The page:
Financial Daily from THE HINDU group of publications
Thursday, Mar 18, 2004
Oilseeds & Edible Oil
Agri-Biz & Commodities - Oilseeds & Edible Oil
Malaysian vanaspati worries domestic producers
Mumbai March 17
AFTER Nepal and Sri Lanka, it is Malaysia now for the beleaguered Indian vanaspati industry to worry about.
Vanaspati (hydrogenated vegetable oil) from Malaysia has started to flow into the country, albeit in small lots.
In the last few days, three container loads of the popular cooking medium (approximately 20 tonnes per container) that entered the country were cleared at Chennai and Kakinada ports. Around 50 container loads (totalling 1,000 tonnes) are said to be in transit and are expected to arrive shortly at a southern port.
"These imports (small lots) are sort of test cases to see if customs and health authorities raise any questions; once a few lots get cleared smoothly, more imports are expected," according to a trade intermediary.
After removal of quantitative restrictions on imports, there is no bar on vanaspati imports. The rate of customs duty on the item is 30 per cent ad valorem. In addition, there is a countervailing duty of Rs 1,250 a tonne (equivalent to excise duty on manufacture of vanaspati domestically).
Vanaspati manufacturers are concerned over this new development. What has started as a trickle has the potential to turn into a tide of imports, they apprehend. Speaking to Business Line, Mr Pramod Dugar, Chairman of the New Delhi-based Vanaspati Manufacturers Association of India (VMA), said these imports would surely hurt the vanaspati industry, which is already passing through a difficult period.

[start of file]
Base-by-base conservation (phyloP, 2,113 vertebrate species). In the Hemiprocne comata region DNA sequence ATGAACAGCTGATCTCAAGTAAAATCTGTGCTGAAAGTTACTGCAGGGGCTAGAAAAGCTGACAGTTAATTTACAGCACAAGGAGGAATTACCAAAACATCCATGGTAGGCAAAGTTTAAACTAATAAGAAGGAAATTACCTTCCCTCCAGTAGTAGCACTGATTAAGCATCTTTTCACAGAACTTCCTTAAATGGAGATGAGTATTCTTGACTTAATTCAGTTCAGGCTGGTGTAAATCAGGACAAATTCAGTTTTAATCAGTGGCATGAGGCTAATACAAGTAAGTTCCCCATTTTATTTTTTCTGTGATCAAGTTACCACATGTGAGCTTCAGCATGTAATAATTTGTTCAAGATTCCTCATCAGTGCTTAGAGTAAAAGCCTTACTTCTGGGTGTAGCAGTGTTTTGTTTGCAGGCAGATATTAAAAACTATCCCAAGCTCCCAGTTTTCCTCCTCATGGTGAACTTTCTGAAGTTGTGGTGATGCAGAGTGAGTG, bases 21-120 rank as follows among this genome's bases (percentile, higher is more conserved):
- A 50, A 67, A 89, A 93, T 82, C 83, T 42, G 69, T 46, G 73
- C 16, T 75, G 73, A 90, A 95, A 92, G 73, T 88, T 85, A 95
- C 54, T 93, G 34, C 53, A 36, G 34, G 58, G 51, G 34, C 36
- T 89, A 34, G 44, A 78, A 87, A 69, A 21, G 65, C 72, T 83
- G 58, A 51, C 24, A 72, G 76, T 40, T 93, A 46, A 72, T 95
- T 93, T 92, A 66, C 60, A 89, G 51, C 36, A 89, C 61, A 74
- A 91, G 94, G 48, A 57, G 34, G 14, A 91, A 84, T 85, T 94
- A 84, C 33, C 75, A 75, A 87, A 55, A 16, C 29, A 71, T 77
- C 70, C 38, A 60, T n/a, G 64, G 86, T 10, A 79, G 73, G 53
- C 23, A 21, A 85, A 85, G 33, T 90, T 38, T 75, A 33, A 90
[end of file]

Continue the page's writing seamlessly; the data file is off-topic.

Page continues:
Ironically, as per extant policy of the Government, while the raw material (say, crude palm oil) for making vanaspati attracts customs duty of 65 per cent, duty on the finished product itself (vanaspati) is much lower at 30 per cent.
On condition of anonymity, a trade representative who saw the imported cargo at Chennai told this correspondent that Malaysian vanaspati was packed in 15 kilogram plastic bag with corrugated box as secondary packing. The label described the product as hydrogenated vegetable oil for bakery purpose and the price was printed as Rs 900, he confided.
Although vanaspati imports from Nepal in recent years and lately from Sri Lanka have been agitating the domestic industry, such imports from Malaysia did not materialise until now for the reason that the Prevention of Food Adulteration Rules here specify mandatory use of sesame oil (two per cent) as tracer. The consignments now coming into the country are said to contain sesame oil as specified in the label.
"Based on our apprehensions of large-scale imports, we had already moved the Government sometime ago to stop vanaspati imports. We have been promised remedial action when the threat actually translates into physical imports," Mr Dugar remarked adding that the policymakers must move in quickly to plug the loophole before more damage in done to the domestic industry.
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